The lowly wheel gets little respect, except in the eyes of collector Denis Schrank. Denis — whose wheel collection is featured in this edition of Farm Collector, is absolutely head over heels in love with wheels. After you get a look at his collection, and consider the wheel’s enormous functionality, you may start looking at wheels in a new light.
As utilitarian as the sole of a shoe, the wheel gets little attention until (sorry!) it squeaks. But what’s made more of a difference to the early farmer? Imagine transporting materials before a wheelbarrow or wheeled cart existed. You’d be limited to what you could carry, or what could be lashed to an animal.
Before the wheel, most people pretty well stayed put. After the wheel, crop production began to rise, markets drew from bigger areas and travel expanded. I am reminded of the old timers who’d speak wistfully of “the good old days” before wide availability of the car in the 1930s and ’40s changed everything. Just think of the societal change that resulted from the debut of the wheel!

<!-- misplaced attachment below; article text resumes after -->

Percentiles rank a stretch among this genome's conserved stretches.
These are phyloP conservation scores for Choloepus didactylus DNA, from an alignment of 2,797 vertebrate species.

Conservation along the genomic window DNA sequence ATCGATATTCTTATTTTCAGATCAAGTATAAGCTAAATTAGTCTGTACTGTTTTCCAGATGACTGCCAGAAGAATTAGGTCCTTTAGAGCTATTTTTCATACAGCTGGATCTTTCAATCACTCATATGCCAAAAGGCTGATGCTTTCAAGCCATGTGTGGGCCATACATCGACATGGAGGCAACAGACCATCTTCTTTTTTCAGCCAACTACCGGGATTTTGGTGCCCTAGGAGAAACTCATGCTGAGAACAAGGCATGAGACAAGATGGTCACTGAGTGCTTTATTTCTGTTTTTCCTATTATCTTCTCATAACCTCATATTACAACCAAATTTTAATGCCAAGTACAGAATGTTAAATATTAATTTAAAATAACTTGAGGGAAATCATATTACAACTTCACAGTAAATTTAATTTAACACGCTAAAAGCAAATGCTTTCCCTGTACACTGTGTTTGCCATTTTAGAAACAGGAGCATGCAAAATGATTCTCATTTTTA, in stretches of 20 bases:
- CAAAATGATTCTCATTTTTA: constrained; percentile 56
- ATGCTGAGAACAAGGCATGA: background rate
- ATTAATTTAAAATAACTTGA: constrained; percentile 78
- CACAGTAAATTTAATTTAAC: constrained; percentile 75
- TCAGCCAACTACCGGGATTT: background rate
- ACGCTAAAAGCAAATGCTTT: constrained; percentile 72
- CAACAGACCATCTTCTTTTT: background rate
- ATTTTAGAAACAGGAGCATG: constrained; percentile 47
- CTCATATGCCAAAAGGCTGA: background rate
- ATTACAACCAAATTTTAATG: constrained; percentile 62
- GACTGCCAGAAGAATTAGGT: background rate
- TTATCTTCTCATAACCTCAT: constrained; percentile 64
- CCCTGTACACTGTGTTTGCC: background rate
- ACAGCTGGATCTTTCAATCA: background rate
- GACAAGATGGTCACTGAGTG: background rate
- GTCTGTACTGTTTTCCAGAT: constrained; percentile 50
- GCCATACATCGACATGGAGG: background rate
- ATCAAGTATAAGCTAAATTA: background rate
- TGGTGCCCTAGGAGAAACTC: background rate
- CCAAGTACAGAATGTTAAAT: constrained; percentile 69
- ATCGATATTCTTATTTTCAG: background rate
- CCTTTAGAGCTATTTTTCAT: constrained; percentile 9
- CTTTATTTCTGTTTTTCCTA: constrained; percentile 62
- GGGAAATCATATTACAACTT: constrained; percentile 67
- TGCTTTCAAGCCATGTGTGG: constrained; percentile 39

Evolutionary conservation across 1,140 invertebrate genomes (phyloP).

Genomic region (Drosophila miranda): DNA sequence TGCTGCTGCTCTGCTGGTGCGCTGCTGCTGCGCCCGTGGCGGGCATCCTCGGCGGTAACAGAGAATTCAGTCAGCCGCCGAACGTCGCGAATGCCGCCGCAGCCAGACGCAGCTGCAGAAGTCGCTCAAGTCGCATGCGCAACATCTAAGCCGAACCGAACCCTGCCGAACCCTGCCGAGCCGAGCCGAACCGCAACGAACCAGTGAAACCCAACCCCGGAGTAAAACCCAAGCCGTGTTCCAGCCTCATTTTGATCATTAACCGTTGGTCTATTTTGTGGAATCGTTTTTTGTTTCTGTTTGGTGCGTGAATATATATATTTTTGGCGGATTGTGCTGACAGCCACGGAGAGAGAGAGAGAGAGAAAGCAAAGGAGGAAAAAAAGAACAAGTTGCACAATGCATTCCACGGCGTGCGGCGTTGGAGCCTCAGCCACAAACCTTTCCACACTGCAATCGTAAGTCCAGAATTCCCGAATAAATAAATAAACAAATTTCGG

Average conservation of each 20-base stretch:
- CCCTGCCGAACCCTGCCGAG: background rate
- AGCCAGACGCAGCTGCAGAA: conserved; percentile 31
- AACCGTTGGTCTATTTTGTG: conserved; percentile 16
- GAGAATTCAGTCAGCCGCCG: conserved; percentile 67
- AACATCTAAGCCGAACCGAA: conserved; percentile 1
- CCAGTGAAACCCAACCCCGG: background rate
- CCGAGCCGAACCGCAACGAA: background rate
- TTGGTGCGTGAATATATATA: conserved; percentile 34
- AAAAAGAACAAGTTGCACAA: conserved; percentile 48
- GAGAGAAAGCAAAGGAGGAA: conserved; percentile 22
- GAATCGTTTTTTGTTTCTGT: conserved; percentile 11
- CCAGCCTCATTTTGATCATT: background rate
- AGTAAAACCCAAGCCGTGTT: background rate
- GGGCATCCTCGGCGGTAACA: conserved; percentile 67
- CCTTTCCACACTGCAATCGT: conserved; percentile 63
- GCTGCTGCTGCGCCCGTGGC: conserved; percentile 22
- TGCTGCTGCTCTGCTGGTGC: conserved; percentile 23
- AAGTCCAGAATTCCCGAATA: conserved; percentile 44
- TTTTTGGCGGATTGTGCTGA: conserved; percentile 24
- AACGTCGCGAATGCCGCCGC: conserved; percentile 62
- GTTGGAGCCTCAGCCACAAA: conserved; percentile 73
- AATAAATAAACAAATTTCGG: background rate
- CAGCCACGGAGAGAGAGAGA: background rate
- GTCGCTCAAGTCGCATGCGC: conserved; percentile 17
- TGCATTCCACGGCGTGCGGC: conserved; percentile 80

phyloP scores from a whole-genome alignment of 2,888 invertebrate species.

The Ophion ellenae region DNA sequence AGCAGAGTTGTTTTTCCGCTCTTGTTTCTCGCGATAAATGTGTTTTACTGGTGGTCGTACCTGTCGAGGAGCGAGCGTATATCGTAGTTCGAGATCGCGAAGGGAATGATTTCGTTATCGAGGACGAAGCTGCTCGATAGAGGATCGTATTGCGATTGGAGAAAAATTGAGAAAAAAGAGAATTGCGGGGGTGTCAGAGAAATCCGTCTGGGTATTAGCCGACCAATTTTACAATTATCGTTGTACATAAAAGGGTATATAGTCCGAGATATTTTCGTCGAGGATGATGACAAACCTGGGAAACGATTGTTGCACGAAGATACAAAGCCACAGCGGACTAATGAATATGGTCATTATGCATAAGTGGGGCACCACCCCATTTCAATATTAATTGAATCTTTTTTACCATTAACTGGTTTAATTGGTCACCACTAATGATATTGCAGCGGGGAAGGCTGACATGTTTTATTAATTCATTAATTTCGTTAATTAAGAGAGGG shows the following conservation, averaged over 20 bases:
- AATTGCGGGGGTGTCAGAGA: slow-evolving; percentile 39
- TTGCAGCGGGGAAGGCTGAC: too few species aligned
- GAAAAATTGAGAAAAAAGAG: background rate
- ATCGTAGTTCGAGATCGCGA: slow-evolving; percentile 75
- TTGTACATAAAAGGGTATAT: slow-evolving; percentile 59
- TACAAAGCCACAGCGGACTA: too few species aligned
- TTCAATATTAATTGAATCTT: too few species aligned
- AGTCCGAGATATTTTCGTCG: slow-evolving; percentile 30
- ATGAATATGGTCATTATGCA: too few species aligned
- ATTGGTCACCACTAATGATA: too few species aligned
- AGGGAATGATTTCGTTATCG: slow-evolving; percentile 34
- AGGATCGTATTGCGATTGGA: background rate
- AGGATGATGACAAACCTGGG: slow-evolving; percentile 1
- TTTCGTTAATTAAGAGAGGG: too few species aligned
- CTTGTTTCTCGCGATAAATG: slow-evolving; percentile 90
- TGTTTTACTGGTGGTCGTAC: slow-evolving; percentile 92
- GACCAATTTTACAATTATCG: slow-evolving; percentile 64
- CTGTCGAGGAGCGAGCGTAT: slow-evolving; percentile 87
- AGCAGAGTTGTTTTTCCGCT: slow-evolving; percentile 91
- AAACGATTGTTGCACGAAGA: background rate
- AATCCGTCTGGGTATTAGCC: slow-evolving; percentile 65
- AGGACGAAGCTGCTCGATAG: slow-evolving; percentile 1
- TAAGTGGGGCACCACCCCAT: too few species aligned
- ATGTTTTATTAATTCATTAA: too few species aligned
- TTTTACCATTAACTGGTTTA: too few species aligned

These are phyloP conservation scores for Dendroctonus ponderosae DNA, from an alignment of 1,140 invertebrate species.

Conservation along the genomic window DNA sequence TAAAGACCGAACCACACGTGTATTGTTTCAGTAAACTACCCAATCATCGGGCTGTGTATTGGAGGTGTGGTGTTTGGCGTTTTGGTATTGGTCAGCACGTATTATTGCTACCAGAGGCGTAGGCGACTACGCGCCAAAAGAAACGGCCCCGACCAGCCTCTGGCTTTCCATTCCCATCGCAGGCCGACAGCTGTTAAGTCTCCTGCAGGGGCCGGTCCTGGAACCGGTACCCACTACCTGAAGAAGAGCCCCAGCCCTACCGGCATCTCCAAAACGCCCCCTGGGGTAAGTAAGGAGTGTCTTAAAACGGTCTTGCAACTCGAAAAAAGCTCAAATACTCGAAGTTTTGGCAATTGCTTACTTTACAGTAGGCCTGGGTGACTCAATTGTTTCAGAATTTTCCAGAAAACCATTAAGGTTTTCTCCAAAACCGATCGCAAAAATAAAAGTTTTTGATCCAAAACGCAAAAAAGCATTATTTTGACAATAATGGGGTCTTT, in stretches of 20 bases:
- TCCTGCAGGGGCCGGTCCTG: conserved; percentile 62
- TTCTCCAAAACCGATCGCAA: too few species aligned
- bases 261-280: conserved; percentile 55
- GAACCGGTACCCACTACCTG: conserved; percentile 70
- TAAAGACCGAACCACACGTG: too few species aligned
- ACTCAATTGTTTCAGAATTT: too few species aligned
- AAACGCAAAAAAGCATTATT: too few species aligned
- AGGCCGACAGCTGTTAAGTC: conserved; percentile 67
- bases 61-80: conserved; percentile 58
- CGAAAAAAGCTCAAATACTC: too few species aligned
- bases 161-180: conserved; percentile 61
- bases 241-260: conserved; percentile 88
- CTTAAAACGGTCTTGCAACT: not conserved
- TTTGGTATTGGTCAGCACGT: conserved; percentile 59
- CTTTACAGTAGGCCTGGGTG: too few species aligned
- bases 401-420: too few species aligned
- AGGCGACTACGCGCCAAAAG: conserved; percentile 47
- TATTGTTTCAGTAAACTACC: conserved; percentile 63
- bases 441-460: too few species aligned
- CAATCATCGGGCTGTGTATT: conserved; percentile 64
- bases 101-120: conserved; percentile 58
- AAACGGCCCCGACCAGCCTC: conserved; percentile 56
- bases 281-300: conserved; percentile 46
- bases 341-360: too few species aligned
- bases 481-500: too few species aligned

Today, we tend to take wheels for granted. There was a time, though, when people had a keen appreciation for the simple object. The fact that so many strays survived is evidence of that. Wheels left around an old farmstead were not abandoned as much as they were saved, the wheel being one of those things that is pretty hard for the layman to make from scratch.
That said, check out the blacksmith-made wheel in Denis’ collection, and another handmade specimen with spokes formed from one long rod. Admire the artistry of early industrial design that’s showcased in others and puzzle over one with spring-like spokes. Today’s spinners feel a bit gaudy in comparison.
As is the case with so many relics from the past, this one is full of surprises. Enjoy this new perspective on the lowly wheel! FC